Let us start by addressing the large, and neon pink, elephant in the room. The Radeon RX 580 is not much more than a RX 480 with low-level improvements baked in. When AMD’s engineers set out to design the Polaris 20 core (which powers the Radeon RX 580 series) they did not start with a blank slate. They did not even start with a somewhat blank slate. Instead they took their existing Polaris 10 architecture and optimized it to take full (or at least further) advantage of the then cutting edge 14nm FinFET manufacturing process the Polaris 20 would be built on.
These optimizations boil down to two noticeable improvements. Firstly, the Polaris 20 is more ‘fuel efficient’ than the Polaris 10 it replaced. This includes requiring less power to hit the Radeon RX 480’s 1120Mhz stock frequencies, and this in turn allowed AMD’s engineers to up the stock frequency level to 1257Mhz. Thanks to an increase in TDP from 150 to about 185 watts this also gave headroom for their AIB’s to release models with even higher ‘stock’ frequencies. The other improvement was on the low end. Instead of having two power states for the memory and memory controller they added a third. A ‘in-between’ state that is neither full snorting, pedal to the metal power nor ‘idle’. This improvement was mostly noticed by multi-monitor users who, with Polaris 10, did complain of high ‘idle’ frequencies and power consumption. While not noticed by many, it also did reduce power consumption and heat output while playing games that were not ‘overly demanding’.
What Polaris 20 did not do was allow AMD to have a true competitor the NVIDIA 1080 – let alone 1080Ti. Instead the Radeon RX 580 was positioned to take on $300 class NVIDIA cards… with variable success. Put bluntly, many enthusiast ignored the RX 580 as it was seen as “nothing more than a factory overclocked RX 480”… and why AMD pushed the RX 500-series replacement, Vega, as hard and as fast as they could out the door.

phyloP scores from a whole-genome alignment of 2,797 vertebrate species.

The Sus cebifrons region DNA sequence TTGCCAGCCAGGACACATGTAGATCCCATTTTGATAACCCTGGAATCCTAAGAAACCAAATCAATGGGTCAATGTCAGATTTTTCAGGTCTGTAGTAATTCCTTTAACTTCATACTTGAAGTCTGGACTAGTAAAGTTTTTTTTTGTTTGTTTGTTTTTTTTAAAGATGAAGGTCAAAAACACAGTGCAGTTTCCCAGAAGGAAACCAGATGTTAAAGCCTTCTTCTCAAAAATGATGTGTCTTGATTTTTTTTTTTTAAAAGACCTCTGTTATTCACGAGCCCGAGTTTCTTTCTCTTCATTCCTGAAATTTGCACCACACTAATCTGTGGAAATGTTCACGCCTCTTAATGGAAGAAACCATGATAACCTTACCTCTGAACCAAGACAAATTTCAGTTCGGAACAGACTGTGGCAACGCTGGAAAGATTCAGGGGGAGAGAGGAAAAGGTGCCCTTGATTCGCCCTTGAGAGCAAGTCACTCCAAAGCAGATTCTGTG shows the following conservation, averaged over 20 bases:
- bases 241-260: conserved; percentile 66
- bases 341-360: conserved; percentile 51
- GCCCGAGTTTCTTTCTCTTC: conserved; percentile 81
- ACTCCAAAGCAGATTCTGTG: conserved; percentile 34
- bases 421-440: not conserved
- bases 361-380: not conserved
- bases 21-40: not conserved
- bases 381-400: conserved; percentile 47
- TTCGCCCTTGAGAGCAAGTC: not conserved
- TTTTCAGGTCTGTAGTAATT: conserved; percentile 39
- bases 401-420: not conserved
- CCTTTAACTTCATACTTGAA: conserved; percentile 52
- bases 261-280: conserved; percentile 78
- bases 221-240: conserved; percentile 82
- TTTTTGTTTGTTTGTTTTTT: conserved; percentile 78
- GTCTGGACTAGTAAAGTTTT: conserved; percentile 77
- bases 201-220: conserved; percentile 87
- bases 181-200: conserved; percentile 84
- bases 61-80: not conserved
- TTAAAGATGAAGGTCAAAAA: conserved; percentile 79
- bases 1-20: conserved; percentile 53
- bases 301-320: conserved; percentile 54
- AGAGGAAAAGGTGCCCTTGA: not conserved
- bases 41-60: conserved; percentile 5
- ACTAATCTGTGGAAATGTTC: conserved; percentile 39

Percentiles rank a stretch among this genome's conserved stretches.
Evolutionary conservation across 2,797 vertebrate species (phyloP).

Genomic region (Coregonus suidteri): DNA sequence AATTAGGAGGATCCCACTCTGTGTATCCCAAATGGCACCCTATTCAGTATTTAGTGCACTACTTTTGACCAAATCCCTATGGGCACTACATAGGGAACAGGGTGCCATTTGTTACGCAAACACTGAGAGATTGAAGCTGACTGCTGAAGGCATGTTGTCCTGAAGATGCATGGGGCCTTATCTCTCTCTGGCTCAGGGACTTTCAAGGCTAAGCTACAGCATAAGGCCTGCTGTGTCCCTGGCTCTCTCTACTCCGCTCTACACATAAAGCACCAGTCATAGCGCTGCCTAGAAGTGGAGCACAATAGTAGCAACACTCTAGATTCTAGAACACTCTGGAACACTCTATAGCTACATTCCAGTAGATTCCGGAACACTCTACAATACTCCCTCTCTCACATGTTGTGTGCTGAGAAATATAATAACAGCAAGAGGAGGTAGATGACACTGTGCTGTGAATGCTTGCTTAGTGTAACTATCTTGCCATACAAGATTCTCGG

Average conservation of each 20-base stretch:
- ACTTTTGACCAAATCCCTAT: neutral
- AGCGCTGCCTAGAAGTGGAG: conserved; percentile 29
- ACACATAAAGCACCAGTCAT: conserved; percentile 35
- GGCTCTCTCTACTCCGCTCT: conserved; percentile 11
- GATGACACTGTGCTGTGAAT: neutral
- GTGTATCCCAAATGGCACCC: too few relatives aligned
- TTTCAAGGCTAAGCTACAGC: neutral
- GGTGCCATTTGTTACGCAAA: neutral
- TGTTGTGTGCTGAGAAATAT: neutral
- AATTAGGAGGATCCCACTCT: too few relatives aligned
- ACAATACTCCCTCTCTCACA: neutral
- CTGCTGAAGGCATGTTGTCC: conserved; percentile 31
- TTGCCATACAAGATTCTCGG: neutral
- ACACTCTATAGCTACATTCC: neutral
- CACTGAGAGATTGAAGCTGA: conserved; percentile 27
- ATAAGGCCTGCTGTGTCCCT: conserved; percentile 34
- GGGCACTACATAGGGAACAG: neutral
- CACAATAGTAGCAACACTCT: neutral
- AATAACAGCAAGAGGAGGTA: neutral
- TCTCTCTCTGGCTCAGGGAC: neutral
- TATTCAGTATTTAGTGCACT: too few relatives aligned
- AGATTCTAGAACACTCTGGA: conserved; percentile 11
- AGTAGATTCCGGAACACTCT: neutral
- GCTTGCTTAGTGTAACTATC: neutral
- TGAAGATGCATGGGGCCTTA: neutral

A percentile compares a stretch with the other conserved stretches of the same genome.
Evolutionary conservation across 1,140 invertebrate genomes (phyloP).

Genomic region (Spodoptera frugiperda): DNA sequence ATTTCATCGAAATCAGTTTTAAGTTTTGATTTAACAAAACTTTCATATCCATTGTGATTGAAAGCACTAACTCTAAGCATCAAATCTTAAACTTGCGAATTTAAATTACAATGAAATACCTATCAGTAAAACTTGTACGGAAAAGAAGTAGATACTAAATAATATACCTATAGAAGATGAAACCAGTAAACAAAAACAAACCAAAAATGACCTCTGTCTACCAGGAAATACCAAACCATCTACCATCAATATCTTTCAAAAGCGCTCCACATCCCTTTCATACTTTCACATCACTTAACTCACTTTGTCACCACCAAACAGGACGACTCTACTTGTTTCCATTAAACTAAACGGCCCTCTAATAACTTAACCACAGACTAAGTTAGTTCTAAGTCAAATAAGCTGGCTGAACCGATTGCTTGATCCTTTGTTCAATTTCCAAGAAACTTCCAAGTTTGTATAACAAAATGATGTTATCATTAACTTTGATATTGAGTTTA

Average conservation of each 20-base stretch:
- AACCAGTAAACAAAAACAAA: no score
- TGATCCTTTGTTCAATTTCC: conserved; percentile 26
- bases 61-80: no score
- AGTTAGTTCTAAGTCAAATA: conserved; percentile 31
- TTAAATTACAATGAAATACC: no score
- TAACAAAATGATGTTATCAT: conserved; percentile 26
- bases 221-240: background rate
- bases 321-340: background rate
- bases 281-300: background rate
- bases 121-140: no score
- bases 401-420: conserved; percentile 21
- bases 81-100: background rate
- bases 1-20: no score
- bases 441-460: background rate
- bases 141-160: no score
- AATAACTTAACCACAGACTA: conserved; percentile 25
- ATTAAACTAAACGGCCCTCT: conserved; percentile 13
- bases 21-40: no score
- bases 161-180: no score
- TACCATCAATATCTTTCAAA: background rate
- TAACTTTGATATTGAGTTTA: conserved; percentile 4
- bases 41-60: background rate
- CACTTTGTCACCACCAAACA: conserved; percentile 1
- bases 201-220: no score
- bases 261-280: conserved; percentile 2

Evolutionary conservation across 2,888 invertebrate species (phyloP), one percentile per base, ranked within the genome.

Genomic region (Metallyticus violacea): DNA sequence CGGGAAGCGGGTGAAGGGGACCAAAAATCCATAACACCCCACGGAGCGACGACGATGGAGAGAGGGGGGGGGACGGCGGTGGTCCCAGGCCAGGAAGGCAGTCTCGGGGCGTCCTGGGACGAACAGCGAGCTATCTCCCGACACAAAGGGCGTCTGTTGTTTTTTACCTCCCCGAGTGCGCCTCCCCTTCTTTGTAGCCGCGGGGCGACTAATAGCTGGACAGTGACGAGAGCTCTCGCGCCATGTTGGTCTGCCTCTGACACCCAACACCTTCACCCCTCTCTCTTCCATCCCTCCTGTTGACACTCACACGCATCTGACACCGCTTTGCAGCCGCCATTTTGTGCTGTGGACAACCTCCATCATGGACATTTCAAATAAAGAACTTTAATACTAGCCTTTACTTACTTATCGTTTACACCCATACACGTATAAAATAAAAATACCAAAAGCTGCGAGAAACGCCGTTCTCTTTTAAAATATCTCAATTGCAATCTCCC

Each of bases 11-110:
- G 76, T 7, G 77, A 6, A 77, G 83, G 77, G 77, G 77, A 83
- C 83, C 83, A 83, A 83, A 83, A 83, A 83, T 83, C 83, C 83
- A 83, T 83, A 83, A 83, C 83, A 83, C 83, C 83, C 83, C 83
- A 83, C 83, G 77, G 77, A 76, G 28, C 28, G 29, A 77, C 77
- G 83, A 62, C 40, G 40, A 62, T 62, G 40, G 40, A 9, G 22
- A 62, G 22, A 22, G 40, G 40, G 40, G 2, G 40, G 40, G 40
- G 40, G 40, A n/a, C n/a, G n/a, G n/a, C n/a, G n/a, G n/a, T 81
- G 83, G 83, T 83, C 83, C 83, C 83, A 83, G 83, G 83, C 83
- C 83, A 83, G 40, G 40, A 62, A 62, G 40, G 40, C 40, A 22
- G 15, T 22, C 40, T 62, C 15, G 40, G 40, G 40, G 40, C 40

This leads us to the state of today’s marketplace. A marketplace where many ignore the Radeon RX 500-series all together and instead just focus in on AMD Vega vs. NVIDIA GTX 1600 and/or RTX 20-series options. That is why you can find barebone RX 580s for about $200USD and fully customized, factory overclocked, ‘best of the best’ versions for not that much more. In this instance the XFX GTS Radeon RX 580 Black can be found for as little as $210. At this price point the XFX GTS Radeon RX 580 Black sits in between the typical factory overclocked NVIDIA GTX 1650 (about 160USD) and GTX 1660 OC cards (about 230USD) in asking price.
That to us is a very interesting comparison. One where the AMD Radeon RX 580 seems to more than hold its own. Even when compared against the slightly higher priced NVIDIA GTX 1660 the RX 580 has a lot going for it. It comes with more shader cores (2304 vs 1408), more texture mapping units (144 vs 88), a large memory bus (256bits vs 192), and more memory bandwidth (259GBs vs 192GBs), and even more total onboard memory (8GB of GDDR5 vs 6GB of GDDR5). Counteracting this is the newer GTX 1660 series requires less power (120 watts TDP vs 185 watt TDP). Has a higher base clock rate (1530 vs 1257) and higher boost rate (1750 vs 1405). It is also newer and built on a smaller 12nm node. In other words, this is a match between two different core philosophies: bigger but slower vs lighter and faster… or a modern-day Marvelous Marvin Hagler vs. Sugar Ray Leonard rematch. Who will win… we have no idea, but really want to find out. First though, we recommend reading over our Zotac GTX 1660 OC review to see the NVIDIA contender (in the ‘green trunks’), and then reading the next page to see who will be wearing the ‘red trunks’ for AMD and their Radeon RX 580 series.